Questions about opacity and transparency have been turned upside down in the post-Snowden era. With the certainty of tracking technologies, surveillance and monitoring, a new turn towards anonymity, opaque presence and crypto-identity has emerged in digital networks. This paper looks to examine questions of cryptography and encryption in relation to the city, particularly in relation to the increasing mediation of life through algorithms, software and code. Key questions are the relationship between opacity and opaque presence and notions of publicness and city space, but also the way in which the city as a programmable city will increasingly rely upon the cryptographic layers. Through an engagement with the notion of ‘capture’ the paper seeks to think through the limits of what we might call plaintext code/space and reflect on the crypto code/spaces and their materialities.

Additional Videos from previous sessions

Session 4 – Cultural curation and urban Interfaces: Locative media as experimental platforms for cultural data
Nanna Verhoeff, Department of Media and Culture Studies, Utrecht University

My contribution is concerned with the way in which urban interfaces are used for access to cultural collections – whether institutionally embedded, or bottom-up, participatory collections. Designed in code and exploring affordances of new location-based and/or mobile technologies for urban space-making, these interfaces are thought to be powerful tools for ideals of participatory urban culture. I propose to approach these “projects” as curatorial machines, as urban experimental laboratories for cultural data. This entails a threefold perspective, on curation, on code, and on principles of creative (sometimes artistic or playful) experimentation.

For this, we may remind ourselves of the curatorial project of museal and archival institutions, of preserving, and “caring” for the object, as well as creating new contexts for the object and providing access for an urban public – a field which is very much in transition as a result of current ambitions for new public engagement and ideals of participation, pervasive in all socio-economic and political regions of contemporary culture. Simultaneously we witness the current interest in the principles of data curation as the care for, interaction with, interpretation and visualisation of digital data, as the datafication and codification of culture invades all corners of urban life. Design of interfaces is central in how we can access, work with, and make meaning with digital culture. Departing from the concept of dispositif in the analysis of interfaces, I propose to bring together the fact that the interfaces are coded and designed, to (playfully) experiment with their affordances.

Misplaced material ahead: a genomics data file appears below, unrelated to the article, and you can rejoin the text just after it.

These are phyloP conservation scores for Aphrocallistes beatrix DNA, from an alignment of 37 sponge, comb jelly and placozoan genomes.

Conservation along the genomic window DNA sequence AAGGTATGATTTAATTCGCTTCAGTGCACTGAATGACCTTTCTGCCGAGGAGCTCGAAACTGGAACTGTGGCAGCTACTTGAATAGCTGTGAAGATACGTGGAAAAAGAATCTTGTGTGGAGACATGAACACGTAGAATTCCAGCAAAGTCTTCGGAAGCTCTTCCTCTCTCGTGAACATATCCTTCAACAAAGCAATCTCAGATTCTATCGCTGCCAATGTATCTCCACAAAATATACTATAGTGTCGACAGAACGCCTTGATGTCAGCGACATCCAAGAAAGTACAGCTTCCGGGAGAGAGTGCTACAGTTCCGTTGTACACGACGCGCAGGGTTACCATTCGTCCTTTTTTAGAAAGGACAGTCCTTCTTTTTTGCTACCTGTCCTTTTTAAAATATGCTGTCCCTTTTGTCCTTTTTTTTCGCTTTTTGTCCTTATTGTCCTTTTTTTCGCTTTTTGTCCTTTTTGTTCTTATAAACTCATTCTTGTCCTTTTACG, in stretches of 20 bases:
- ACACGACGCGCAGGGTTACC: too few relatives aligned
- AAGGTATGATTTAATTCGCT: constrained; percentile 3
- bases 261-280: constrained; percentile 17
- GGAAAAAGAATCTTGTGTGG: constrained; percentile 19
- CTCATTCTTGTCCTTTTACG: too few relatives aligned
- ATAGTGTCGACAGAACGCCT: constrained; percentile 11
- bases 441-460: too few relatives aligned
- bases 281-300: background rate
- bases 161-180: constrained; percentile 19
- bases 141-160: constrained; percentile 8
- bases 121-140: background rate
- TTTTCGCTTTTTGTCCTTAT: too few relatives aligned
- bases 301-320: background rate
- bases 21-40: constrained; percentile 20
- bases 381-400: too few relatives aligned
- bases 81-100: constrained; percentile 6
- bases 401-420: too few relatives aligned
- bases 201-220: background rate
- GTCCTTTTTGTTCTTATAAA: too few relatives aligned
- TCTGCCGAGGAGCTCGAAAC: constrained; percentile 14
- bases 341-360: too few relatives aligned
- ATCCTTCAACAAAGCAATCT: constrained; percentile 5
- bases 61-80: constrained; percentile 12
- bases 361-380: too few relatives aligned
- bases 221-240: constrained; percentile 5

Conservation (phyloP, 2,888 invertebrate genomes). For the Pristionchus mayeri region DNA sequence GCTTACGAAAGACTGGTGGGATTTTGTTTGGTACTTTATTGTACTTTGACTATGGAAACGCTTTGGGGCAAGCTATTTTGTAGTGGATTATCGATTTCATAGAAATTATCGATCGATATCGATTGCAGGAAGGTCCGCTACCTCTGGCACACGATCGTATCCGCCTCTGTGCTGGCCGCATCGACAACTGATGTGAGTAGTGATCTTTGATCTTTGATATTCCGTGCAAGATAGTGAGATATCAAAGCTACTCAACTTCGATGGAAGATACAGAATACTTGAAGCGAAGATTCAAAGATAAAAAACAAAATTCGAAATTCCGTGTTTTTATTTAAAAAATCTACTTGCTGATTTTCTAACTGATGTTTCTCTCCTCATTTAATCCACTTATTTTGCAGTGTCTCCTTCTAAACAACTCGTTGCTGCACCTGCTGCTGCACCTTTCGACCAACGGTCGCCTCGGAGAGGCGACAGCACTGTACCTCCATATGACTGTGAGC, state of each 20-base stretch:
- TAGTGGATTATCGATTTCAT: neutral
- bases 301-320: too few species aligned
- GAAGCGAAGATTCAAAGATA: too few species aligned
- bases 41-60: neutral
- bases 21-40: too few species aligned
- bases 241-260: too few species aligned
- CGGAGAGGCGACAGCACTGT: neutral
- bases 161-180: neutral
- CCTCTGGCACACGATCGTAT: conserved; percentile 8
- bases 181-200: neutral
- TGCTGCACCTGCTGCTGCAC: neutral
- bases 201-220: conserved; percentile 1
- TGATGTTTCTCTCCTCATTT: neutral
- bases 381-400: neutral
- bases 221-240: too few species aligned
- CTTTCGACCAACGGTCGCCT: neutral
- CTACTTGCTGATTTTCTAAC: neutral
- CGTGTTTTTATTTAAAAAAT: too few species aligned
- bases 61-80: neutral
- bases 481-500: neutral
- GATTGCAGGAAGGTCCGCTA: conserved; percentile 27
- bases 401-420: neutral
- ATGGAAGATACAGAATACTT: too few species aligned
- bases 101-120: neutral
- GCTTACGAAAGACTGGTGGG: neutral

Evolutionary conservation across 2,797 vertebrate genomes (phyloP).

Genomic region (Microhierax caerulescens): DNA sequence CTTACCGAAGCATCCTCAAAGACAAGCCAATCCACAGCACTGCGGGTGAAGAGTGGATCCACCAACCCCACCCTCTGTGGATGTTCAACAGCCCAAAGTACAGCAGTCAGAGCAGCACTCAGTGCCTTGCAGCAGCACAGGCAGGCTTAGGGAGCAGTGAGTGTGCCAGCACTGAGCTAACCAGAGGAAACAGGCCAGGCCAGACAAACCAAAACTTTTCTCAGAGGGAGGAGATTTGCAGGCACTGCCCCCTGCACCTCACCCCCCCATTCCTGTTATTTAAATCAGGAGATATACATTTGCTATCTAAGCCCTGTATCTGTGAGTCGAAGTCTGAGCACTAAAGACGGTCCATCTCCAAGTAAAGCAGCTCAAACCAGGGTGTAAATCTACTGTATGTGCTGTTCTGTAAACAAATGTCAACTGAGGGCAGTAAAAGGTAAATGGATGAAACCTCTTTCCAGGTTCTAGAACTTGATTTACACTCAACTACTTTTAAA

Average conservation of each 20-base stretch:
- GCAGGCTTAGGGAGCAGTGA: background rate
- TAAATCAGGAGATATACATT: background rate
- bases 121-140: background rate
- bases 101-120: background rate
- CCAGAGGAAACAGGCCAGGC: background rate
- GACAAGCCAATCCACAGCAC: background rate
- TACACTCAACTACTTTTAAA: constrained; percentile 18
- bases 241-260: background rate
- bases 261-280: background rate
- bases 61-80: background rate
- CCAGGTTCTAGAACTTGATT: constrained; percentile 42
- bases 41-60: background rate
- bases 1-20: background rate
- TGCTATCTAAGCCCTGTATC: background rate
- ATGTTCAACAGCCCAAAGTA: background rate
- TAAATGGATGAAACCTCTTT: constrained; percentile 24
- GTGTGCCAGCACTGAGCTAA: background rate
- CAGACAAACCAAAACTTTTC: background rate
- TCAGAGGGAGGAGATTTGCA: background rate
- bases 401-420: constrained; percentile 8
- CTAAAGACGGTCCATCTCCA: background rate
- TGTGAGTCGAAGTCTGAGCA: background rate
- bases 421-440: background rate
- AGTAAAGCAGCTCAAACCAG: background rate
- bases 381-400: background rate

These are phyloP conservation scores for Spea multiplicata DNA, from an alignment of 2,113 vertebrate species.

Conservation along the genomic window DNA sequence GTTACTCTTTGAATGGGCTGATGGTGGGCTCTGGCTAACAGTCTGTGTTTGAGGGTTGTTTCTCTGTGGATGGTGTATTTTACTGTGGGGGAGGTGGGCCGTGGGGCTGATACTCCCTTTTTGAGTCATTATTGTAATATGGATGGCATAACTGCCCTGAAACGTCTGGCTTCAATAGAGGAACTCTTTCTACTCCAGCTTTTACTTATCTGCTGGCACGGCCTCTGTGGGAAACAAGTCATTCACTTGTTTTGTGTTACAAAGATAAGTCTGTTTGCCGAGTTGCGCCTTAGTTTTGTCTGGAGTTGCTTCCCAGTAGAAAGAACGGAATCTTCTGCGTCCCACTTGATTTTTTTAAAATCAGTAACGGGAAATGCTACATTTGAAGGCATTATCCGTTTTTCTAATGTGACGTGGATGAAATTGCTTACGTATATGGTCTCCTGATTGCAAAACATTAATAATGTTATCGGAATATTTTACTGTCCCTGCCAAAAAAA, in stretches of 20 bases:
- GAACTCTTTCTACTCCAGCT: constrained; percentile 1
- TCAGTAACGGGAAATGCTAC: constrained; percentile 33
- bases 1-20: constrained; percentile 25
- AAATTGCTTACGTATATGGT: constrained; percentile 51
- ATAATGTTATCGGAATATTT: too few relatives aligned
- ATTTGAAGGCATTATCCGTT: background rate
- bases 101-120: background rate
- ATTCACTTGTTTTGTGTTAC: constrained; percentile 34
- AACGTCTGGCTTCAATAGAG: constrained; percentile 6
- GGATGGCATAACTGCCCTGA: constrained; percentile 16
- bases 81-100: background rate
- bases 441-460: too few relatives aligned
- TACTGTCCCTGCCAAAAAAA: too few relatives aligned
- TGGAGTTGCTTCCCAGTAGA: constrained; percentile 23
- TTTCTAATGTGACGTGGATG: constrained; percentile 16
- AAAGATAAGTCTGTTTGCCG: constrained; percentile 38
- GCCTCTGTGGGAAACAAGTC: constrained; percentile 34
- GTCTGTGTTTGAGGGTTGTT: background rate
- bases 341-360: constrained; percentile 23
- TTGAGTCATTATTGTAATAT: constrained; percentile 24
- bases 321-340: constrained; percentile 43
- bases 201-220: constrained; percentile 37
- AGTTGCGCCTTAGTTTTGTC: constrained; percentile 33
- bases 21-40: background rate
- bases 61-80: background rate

In my approach to this intersection of datafication of, and the proliferation of interfaces for “culture”, I aim to develop heuristic tools for critical evaluation of this phenomenon, broadly bracketed as [urban interfaces] as interfaces of cultural curation.

Opening up smart cities: A report on the Smart City Expo World Congress

A couple of weeks ago I attended the Web Summit in Dublin, a large, tech entrepreneur event (my observations on the event are posted here).  This week I spent three days at the Smart City Expo World Congress in Barcelona, another event that considered how technology is being used to reshape social and economic life, but which had a very different vibe, a much more mixed constituency of exhibitors and speakers (a mix of tech companies, consultants, city administrations/officials, politicians, NGOs, and academics; over 400 cities sent representatives and 240 companies were present, and there were over 10,000 attendees), and for the most part had a much more tempered discourse.  We presented our work on the Dublin Dashboard and the use of indicators in knowing and governing cities, attended the congress (keynote talks, plenary panels, and parallel paper sessions) and toured round the expo (a trade fair made up mostly of company and city stands).  I thought it would be useful to share my observations with respect to the event and in particular some of the absences. Continue reading